India's Relative Gains May Continue To Recede In 2023, Says Morgan Stanley
India’s relative valuations show recent retreat in its outperformance may continue in 1H2023 even as absolute returns may improve.
India's relative gains among emerging markets may continue to ebb in 2023 as other developing economies could benefit from a "benign" global scenario, according to Morgan Stanley.
"An up-trending profit cycle, a likely peak in short rates in 1Q2023 and ebbing global macro risks relative to 2022 make the case for absolute upside to Indian stocks," the brokerage said in its Jan.11 note.
However, its relative gains may continue to ebb as they have since November 2022, it said. "In 2023, we believe emerging markets are likely to benefit from a relatively more benign world versus 2022."
India's relative valuations show that the recent retreat in its outperformance could continue in the first half of 2023, even though absolute returns are likely to be better than in 2022, the ]brokerage said.
India's outperformance was driven by government policies, such as a rise in the domestic equity savings pool, a rise in the share of corporate profits in GDP, and a focus on foreign direct investment flows, Morgan Stanley said.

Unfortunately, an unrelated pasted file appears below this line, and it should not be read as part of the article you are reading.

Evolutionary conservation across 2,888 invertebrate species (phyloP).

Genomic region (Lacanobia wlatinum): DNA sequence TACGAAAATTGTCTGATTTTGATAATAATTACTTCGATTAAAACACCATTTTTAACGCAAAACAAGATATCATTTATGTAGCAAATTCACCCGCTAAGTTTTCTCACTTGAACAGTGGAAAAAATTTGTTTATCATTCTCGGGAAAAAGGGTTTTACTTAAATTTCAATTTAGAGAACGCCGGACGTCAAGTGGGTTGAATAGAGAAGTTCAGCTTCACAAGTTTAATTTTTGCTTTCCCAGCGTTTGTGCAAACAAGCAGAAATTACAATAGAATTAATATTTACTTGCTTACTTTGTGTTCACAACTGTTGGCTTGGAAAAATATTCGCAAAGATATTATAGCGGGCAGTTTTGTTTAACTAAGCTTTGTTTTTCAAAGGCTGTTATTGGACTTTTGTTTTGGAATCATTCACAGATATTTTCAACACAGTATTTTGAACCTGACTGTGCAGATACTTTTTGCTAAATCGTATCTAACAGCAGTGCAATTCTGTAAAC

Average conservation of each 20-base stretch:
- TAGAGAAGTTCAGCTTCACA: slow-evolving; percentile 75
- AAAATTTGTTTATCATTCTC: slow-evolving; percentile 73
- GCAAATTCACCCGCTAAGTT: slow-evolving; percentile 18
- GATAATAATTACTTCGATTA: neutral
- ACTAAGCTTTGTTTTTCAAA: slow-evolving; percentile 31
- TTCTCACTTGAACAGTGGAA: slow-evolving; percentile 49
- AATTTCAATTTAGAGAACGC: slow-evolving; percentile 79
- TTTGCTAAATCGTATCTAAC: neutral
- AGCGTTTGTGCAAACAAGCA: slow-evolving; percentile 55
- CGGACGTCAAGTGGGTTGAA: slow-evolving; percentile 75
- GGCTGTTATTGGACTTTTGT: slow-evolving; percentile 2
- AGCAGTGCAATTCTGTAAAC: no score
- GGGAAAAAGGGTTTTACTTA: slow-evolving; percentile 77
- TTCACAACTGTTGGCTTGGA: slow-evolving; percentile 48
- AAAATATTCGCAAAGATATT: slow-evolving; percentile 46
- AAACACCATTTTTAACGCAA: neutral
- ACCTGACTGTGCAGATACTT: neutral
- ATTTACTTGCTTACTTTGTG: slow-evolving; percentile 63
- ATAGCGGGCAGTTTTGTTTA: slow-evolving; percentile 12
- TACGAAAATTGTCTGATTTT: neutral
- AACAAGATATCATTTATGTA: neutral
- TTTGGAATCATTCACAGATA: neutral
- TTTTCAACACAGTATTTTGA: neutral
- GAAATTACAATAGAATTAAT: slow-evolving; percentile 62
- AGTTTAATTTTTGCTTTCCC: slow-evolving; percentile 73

A focus on FDI flows led to higher shares of foreign direct investment in the balance of payments, enabling a less sensitive monetary policy for India as compared to the U.S.
That also reduced the equity market's sensitivity to the recession in the U.S. and oil prices, the brokerage said.
Morgan Stanley expects strong earnings growth of 10% for fiscal 2024, driven by improving capex and margins. However, a higher-than-expected slowdown in global growth is a "key" risk, according to the brokerage.
India's stock benchmark, the BSE Sensex, may clock 68,500, implying a potential upside of 14% to December 2023.
"This level suggests that the BSE Sensex will trade at a trailing price-to-earning multiple of 20.5 times, ahead of the 25-year average of 20 times," the brokerage said. "The premium over the historical average reflects greater confidence in medium-term growth."
Morgan Stanley maintains an 'overweight' rating on financials, technology, consumer discretionary, and industrials while remaining 'underweight' on all other sectors such as utilities, communication services, consumer staples, energy, healthcare, and materials.
The brokerage expects financial stocks to outperform, aided by rising short rates, higher credit growth, and peaking credit costs. Meanwhile, a recovery in rural demand is likely to aid overall consumption demand and bode well for consumer discretionary products.
The brokerage's overweight call on industrials is due to strong government capex and a start of a pick-up in private capex.
Morgan Stanley said it prefers domestic cyclical over global cyclicals while avoiding defensive sectors altogether.